The Resource What makes your brain happy and why you should do the opposite, David DiSalvo

What makes your brain happy and why you should do the opposite, David DiSalvo

Label
What makes your brain happy and why you should do the opposite
Title
What makes your brain happy and why you should do the opposite
Statement of responsibility
David DiSalvo
Creator
Subject
Language
eng
Summary
Years of neuroscience research have led to the current understanding of the brain as a prediction machine. The problem is that our brains' evolved capacity for avoiding and defending against threats has a slew of by-products, all tightly woven into our day-to-day thinking and behavior, that ensnare us while making our threat-anticipating brains "happy."
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Title
What makes your brain happy and why you should do the opposite
Creator
Summary
Although this book is for general readers, it is not a self-help book; instead, it interprets recent scientific insight from behavioral science and cognitive and experimental psychology to explore the ways in which the human mind relies on irrational thinking, stereotypes, inflexible internal scripts, and distortion to make automatic decisions. Author DiSalvo, creator of the science blogs Neuronarrative and Neuropsyched, explains that our brains' default mode is weighted toward maintaining certainty, avoiding risk, and preventing loss, but these same tendencies can become obstacles. Using real life examples and anecdotes, he explains when and how to go against our brain's natural leanings. The book closes with 50 tips on life in general, drawn from the research discussed in the book, plus an extensive, annotated list of books, web sites, and blogs for general readers, as well as scientific journals. The cover offers a funny color photo of the brain as a frayed rubber-band ball, but otherwise the book contains no pictures. The author has written for Psychology Today and Mental Floss. Annotation ©2012 Book News, Inc., Portland, OR (booknews.com)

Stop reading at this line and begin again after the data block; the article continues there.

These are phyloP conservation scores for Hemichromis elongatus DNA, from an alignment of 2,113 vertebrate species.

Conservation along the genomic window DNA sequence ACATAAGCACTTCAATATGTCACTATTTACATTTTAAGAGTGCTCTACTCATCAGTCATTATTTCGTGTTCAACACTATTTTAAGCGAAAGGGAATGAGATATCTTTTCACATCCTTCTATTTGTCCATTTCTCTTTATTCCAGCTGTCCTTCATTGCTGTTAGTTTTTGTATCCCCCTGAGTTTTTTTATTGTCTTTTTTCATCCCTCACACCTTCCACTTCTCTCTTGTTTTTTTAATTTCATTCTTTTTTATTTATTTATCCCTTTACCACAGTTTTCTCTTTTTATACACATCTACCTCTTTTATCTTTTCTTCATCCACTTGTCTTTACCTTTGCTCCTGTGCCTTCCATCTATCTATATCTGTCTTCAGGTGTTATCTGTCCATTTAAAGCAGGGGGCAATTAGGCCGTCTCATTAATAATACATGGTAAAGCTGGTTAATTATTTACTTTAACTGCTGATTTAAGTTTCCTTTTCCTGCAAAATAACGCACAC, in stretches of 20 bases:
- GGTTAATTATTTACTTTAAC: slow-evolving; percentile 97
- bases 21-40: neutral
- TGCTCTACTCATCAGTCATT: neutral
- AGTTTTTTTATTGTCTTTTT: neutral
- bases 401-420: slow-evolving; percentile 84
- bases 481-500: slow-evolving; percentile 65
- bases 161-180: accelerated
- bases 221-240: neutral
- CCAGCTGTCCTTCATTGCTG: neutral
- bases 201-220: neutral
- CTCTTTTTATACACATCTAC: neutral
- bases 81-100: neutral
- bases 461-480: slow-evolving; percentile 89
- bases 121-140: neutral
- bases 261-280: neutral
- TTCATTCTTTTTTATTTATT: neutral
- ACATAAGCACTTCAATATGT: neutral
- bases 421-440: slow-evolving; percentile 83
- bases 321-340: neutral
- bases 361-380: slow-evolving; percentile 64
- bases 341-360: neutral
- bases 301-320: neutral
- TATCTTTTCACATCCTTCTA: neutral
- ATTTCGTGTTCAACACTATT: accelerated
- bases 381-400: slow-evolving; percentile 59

Subject
Genre
Tone
Writing style
http://library.link/vocab/ext/novelist/bookUI
10085727
Cataloging source
DLC
Dewey number
152.4/2
Index
index present
LC call number
BF575.H27
LC item number
D57 2011
Literary form
non fiction
Nature of contents
bibliography
http://library.link/vocab/resourcePreferred
True
Target audience
adult
http://library.link/vocab/ext/novelist/titleStatement
David DiSalvo
What makes your brain happy and why you should do the opposite, David DiSalvo
Label
What makes your brain happy and why you should do the opposite, David DiSalvo
Publication
Related Contributor
Related Location
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Bibliography note
Includes bibliographical references and index
Carrier category
volume
Carrier category code
nc
Carrier MARC source
rdacarrier
Content category
text
Content type code
txt
Content type MARC source
rdacontent
Contents
Forward / Wray Herbert -- Introduction: Hacking the cognitive compass -- Certainty and the seduction of chance -- Drifting, discounting, and escaping -- Motivation, restraint, and regret -- Social ebbs and influential flows -- Memory and modeling -- Nothing so pure as action
Control code
ocm726821376
http://library.link/vocab/cover_art
https://secure.syndetics.com/index.aspx?type=xw12&client=halan&isbn=9781616144838&upc=&oclc=/LC.JPG
Dimensions
23 cm
http://library.link/vocab/discovery_link
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Extent
309 pages
Isbn
9781616144838
Lccn
2011028695
Media category
unmediated
Media MARC source
rdamedia
Media type code
n
System control number
  • (OCoLC)726821376
  • (Sirsi) a1110025

Library Locations

    • Pasadena Public Library - Central LibraryBorrow it
      1201 Jeff Ginn Memorial Drive, Pasadena, TX, 77506, US
      29.6929282 -95.1969043
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